Canned pears and peaches
Canned pears and peaches

I think that besides the tradition of  “this is what is done in the fall”, I like that I know exactly what is in the jars. It’s similar to when we make stocks; I can’t figure out why there is so much sodium in store bought stock, as we never add salt to stock. This made me think of tomato juice. Whenever I’ve tried any of the store bought tomato juice, I’ve found it too salty; maybe next year I’ll try making my own.

Canning isn’t complicated, but there are a number of steps. To get started, some basic supplies are needed:

  1. Mason Jars (we like large mouth jars)
  2. Two-piece lids (sealing disc & rim)
  3. Large pot to prepare the recipe in
  4. Canner (to hold the jars… water must cover the jars)
  5. Accurate measuring spoons and cups

When you find a recipe, follow it precisely and make sure that it is a modern recipe, current with today’s health guidelines.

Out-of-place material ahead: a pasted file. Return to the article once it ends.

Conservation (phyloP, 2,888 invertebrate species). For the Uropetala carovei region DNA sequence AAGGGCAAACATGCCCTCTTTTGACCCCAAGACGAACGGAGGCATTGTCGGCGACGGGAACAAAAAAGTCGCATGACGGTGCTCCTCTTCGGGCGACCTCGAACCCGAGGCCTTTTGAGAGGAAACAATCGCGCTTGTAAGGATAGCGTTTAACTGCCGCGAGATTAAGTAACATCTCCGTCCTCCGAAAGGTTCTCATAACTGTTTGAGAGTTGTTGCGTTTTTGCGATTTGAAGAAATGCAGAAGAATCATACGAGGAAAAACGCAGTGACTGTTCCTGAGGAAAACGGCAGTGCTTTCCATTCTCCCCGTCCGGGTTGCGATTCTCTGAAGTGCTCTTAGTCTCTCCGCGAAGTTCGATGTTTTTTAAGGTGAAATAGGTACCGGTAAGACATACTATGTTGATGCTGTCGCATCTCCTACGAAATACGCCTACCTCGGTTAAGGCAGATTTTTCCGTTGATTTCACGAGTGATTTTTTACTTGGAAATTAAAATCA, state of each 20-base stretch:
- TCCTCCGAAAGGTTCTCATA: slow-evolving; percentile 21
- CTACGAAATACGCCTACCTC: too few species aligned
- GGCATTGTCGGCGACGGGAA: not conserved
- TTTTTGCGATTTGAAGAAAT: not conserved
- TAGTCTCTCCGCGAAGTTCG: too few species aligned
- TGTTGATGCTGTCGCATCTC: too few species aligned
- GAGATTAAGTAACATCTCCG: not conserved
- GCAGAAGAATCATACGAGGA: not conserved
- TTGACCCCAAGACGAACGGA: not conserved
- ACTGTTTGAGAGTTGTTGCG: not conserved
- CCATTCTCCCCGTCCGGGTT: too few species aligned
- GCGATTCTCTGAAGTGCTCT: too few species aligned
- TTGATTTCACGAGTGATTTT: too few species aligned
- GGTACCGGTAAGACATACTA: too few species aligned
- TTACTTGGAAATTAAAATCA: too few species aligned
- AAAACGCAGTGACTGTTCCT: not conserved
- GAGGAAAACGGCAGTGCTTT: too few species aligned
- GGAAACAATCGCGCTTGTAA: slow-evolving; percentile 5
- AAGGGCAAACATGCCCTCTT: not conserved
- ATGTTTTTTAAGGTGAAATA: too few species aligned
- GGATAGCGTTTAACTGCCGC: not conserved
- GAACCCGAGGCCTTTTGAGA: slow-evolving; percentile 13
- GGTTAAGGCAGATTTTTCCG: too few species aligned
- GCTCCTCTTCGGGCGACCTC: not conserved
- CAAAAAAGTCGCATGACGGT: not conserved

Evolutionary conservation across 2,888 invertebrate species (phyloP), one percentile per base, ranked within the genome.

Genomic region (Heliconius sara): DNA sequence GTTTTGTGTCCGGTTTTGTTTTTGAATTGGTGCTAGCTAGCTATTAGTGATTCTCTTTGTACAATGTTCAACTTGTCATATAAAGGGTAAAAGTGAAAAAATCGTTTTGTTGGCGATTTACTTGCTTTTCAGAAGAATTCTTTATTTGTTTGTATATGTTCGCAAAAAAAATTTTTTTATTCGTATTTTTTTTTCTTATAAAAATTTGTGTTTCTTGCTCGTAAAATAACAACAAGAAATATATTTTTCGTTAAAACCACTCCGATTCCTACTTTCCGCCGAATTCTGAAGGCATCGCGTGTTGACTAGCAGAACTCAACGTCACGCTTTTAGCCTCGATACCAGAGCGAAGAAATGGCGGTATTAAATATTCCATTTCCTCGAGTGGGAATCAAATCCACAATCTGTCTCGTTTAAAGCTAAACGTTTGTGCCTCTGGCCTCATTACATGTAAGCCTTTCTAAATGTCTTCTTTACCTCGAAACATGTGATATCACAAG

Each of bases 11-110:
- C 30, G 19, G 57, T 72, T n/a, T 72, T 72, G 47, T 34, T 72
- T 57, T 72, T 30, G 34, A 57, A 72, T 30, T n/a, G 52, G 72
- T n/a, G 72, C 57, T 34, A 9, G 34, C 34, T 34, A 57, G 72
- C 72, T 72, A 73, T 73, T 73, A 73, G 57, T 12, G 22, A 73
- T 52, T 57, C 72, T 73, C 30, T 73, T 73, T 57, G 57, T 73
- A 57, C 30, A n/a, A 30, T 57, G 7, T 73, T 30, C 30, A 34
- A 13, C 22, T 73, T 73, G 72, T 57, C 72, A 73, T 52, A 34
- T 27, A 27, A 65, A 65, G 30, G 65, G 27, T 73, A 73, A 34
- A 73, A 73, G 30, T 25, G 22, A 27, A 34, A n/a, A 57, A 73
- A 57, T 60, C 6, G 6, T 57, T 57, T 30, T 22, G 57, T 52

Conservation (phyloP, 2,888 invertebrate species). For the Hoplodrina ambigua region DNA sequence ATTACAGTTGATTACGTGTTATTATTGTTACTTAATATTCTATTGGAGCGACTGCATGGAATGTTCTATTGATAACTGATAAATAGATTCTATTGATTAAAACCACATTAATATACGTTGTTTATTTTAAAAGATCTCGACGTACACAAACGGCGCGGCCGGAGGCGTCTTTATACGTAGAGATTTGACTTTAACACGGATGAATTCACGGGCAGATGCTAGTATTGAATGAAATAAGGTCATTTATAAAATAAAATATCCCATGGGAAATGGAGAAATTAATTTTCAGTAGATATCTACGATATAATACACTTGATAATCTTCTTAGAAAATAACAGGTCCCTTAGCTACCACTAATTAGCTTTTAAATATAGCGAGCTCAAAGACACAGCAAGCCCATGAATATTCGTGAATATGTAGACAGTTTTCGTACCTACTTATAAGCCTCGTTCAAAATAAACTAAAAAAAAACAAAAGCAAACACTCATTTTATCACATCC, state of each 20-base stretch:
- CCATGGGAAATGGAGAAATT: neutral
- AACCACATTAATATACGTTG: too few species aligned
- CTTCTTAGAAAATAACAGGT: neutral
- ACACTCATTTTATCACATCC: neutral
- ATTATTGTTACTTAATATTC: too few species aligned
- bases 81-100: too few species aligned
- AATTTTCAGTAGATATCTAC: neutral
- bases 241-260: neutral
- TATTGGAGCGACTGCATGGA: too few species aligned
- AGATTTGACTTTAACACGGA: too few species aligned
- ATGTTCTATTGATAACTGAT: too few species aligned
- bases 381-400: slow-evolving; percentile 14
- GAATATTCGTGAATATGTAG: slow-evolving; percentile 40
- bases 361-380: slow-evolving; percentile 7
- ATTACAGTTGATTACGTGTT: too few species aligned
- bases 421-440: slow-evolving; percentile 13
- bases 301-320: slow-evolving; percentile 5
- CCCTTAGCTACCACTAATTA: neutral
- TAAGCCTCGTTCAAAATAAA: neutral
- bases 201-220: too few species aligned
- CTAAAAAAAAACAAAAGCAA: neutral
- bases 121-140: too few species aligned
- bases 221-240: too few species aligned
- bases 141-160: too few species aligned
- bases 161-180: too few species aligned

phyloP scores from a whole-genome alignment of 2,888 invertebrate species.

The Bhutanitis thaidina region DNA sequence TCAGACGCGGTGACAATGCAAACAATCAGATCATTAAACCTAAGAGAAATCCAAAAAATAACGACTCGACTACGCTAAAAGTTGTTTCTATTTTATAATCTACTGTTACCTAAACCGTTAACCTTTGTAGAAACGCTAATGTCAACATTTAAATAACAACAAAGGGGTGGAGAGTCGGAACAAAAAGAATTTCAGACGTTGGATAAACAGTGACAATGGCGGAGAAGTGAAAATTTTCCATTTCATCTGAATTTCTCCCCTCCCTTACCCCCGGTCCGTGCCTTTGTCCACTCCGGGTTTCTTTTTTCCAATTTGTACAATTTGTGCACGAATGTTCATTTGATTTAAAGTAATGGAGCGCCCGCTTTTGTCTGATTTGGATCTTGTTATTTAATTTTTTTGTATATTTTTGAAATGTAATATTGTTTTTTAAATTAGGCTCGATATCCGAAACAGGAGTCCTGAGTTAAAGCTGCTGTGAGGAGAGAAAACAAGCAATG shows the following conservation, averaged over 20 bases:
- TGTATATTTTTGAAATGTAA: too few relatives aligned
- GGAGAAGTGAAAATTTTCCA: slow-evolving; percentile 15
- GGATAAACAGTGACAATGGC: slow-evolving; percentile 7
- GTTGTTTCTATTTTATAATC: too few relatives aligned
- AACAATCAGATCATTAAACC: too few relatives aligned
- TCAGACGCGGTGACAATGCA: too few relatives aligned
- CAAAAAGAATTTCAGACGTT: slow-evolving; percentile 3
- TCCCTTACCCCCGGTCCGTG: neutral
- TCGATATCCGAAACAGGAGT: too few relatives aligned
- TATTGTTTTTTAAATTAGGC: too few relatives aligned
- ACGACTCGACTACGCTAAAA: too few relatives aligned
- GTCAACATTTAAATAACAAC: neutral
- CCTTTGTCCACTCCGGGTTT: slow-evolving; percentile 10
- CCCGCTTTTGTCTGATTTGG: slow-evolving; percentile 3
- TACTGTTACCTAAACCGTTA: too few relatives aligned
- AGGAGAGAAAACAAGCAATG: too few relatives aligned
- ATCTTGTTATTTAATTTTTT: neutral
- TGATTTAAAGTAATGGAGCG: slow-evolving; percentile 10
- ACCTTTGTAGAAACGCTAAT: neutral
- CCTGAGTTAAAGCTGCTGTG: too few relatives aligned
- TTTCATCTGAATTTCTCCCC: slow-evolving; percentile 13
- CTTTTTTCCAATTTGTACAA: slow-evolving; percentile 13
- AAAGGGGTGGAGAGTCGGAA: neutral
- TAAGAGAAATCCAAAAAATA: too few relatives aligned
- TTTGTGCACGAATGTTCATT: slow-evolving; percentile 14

This year’s new discovery was Pickled Pears (with a few adjustments for our tastes):

1 large lemon
8-1/2 cups water, divided
12 medium ripened Autumn Star pears (with red skins)
1-1/4 cups white sugar
1/2 cup white vinegar
4 to 6 bay leaves (1 for each jar)
12 to 24 pink peppercorns (4 for each jar)
12 to 24 green peppercorns (4 for each jar)

Prepare the canner, jars, and lids for canning.

  • Start the water boiling in your canner (it takes longer than you think).
  • Sterilize the jars by either submersing them in boiling water or the rinse cycle of the dishwasher.
    Also while you finish working keep the jars warm to keep them sterilized.